THE MUSICAL FESTIVALS.
APOLLO, like other fashionables, remains in London during the season ; but as the summer advances, he departs in order to hold his court in the provinces. Unlike other fashionables, he usually neglects Brighton and Bath and Cheltenham, and fixes his resi- dence at some old city or busy manufacturing town. Here he assembles around him the votaries of his art, and accords to the inhabitants of Yorkshire, Norfolk, Warwickshire, or Lancashire, those sublime demonstrations of it which he has hitherto denied to the crowds of the metropolis or the visitants of those resorts of fashion which we have named. His migrations this year are rather eccentric. His progress begins at Worcester, on the 14th Sep- tember; from thence he departs to hold his grand court at Nor- wich; and lastly, summons his votaries to meet him at Liverpool early in October. We shall briefly notice the chief features of these several celebrations, in the order of their dates.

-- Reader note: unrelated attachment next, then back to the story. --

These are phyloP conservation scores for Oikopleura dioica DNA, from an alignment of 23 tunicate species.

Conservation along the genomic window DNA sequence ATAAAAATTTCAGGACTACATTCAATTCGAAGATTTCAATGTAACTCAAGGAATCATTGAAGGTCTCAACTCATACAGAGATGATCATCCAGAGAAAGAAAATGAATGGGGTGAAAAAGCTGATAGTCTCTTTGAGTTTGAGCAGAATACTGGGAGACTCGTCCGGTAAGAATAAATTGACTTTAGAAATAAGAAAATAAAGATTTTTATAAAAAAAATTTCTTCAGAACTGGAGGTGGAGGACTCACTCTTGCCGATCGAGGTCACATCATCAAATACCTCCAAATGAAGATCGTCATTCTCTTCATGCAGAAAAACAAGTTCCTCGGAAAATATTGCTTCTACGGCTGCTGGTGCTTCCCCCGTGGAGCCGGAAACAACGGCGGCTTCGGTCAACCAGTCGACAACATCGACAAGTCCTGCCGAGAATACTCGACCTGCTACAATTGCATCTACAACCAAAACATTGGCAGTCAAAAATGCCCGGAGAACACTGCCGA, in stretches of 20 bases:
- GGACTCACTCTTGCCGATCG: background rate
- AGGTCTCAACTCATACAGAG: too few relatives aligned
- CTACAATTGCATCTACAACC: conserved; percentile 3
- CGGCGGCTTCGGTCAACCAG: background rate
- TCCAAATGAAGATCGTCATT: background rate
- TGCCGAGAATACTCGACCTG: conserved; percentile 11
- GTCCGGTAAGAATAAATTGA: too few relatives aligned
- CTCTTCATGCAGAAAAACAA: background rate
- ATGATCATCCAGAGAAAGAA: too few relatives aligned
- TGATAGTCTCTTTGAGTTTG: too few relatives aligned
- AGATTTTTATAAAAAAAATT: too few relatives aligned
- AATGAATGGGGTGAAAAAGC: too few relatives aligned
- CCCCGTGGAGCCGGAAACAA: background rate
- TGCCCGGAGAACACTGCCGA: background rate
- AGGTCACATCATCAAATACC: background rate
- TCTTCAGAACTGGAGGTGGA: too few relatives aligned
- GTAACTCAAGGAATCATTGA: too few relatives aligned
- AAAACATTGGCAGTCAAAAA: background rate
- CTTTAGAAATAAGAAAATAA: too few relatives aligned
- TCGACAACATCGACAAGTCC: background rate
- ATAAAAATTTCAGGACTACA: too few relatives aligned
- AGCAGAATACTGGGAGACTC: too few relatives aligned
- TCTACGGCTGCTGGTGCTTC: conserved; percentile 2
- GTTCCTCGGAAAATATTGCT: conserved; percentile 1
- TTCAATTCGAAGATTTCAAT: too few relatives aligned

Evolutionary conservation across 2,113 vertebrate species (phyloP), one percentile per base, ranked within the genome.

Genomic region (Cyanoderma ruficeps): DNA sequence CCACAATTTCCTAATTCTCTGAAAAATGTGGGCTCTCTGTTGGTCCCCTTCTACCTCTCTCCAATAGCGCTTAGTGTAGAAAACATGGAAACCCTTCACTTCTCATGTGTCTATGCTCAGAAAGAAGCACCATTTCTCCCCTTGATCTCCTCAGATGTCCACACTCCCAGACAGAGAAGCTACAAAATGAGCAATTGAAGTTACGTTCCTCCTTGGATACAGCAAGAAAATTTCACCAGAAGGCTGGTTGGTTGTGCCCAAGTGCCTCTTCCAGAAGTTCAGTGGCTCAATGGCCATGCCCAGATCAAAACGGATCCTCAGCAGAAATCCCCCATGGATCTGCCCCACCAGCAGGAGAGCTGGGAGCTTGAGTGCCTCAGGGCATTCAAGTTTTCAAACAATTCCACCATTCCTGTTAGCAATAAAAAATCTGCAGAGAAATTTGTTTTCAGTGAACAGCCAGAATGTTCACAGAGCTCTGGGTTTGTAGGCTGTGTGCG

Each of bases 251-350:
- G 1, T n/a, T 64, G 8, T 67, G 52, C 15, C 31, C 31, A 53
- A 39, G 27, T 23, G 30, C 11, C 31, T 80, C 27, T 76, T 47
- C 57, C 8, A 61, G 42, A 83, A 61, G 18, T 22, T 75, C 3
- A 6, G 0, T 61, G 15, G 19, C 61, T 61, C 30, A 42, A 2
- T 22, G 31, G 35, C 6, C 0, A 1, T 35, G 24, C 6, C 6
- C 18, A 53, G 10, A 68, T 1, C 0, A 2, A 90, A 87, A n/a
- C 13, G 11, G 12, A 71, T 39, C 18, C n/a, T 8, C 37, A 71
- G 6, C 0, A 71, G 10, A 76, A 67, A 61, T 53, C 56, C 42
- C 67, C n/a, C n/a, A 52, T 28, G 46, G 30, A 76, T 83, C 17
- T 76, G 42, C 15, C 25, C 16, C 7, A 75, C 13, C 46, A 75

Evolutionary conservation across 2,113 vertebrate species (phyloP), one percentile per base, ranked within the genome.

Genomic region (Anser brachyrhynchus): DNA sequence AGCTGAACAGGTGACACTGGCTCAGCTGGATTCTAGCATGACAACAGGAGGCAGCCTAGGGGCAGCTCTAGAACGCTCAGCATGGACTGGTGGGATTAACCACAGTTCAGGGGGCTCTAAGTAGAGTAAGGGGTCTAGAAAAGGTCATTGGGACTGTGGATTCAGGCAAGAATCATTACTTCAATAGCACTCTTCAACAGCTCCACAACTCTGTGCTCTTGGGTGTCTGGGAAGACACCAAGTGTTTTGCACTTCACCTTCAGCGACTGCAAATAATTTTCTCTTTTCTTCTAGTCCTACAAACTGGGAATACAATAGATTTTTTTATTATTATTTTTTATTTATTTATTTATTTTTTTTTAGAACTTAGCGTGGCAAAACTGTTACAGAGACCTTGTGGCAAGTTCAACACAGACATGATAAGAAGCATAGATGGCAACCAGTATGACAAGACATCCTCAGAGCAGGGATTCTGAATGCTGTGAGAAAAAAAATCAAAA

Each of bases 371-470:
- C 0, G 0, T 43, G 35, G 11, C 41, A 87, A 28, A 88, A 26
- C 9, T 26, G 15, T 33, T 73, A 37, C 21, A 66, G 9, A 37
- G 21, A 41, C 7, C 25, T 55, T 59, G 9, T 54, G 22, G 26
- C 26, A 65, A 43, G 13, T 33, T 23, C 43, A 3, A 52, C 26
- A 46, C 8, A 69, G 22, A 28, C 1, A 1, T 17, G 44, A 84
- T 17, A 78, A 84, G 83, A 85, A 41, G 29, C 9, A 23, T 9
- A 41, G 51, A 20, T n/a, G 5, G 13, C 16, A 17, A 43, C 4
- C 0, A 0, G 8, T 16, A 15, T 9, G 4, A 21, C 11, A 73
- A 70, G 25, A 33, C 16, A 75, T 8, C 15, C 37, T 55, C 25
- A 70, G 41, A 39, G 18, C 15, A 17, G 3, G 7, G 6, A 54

The Worcester Festival is one of a series of music meetings which alternate in succession between that city, Gloucester, and Hereford. It is of very long standing, and is always a respect- able performance. The management of the musical department, which is confided to the Organist of the Cathedral, falls, this year, to Mr. CLARKE, who so respectably fills that situation at Wor- cester. The scheme marks the sound orthodox school in which he has been educated ; but it also betrays a want of that ac- quaintance with the present state and progress of music, which re- sults from constantly mixine-b with the professors of the metropolis. The organist of a cathedral looks to his own library, well stored, in all probability, with the works of HANDEL, PURCELL, BOYCE, &c., and thence derives materials for his sacred performances. And so far he does well ; but the advanced state of musical knowledge and execution demands something in addition to this. The Wor- cester scheme gives us only one piece of MOZART, and one of BEETHOVEN. This iS.not enough. We have "How excellent," from Saul, "Angels ever bright," "Pious Orgies," "Martin Lu- ther's Hymn," the first scene of Creation, and many other airs and choruses, excellent of their kind, but which, we presume, will be found in the records of every Worcester festival for the last thirty years. To us, the only novelty of the morning's selections is the portion of HA.YDN'S Second Mass, which will be performed on Thursday. If this contain the exquisite " Qui tolls peccata mundi," (we are not acquainted with the English version), it will be one of the. choicest morceaux of the festival. We anticipate no Small pleasure from the "Dettingen Te Deum," for no composi- tion of its immortal author contains such an unceasing succession of grand effects. Confusion to, all abridgers and curtailers of this splendid effort of genius, we s' with all our hearts 1—The principal singers are Madame MALIBTLAN, Miss CRAMER, MTS. KNYVETT, Messrs. BRAMAN, KNYVETT, VAUGHAN, E. TAYLOR, PHILLIPS, and Signor DE BEGNIS. The evening concerts contain the most .vopular songs and concerted pieces of the present day. F. CRAMER 13 the leader; and the band 'will contain about sixty instruments and-eighty voices. -The Norwich Festival, which is the next in succession, takes Place on the 21st of September, and following days We have diligently 'coked through this scheme, and have no hesitation in pronouncing it the most perfect selection, that ever fell under our notice. We will speak first of the morning performances ; and in these there is not a single piece we would wish to alter. To HANDEL is accorded his just supremacy, butjwe have also HAYDN, MOZART, BEETHOVEN, GRAUN, PAESIELLO; HUMMEL, and SPOHR. The grouping of all the pieces, too, is well managed. A selection of sacred music is usually a jumbling together of all schools and styles, at hazard. In this scheme they are given (as they ought to be given) separately and distinctly: one act is com- piled from the Samson of HANDEL, another from the Crucifixion of GRAUN, a third contains Seome's oratorio the Last Judgment, and so on. Of these pieces, the last-named will probably attract the most attention. It is not wholly unknown in this country, but no part of it has ever been performed. The present adapta- tion of it, as well as that of the Crucifixion, is stated to have been made by Mr. E. TAYLOR; and it is highly creditable to the Norwich Committee to have taken the lead in introducing this splendid composition to English hearers. But the whole scheme bears the marks of activity and research. These appear equally in the evening concerts as in those of the morning. We observe "The Calm of the Sea" and the unrivalled Finale to Fidelio by BEETHOVEN, with choruses from the operas Of MOZART and BISHOP forming part of the schemes. We copy the abstract of the band from the printed circular.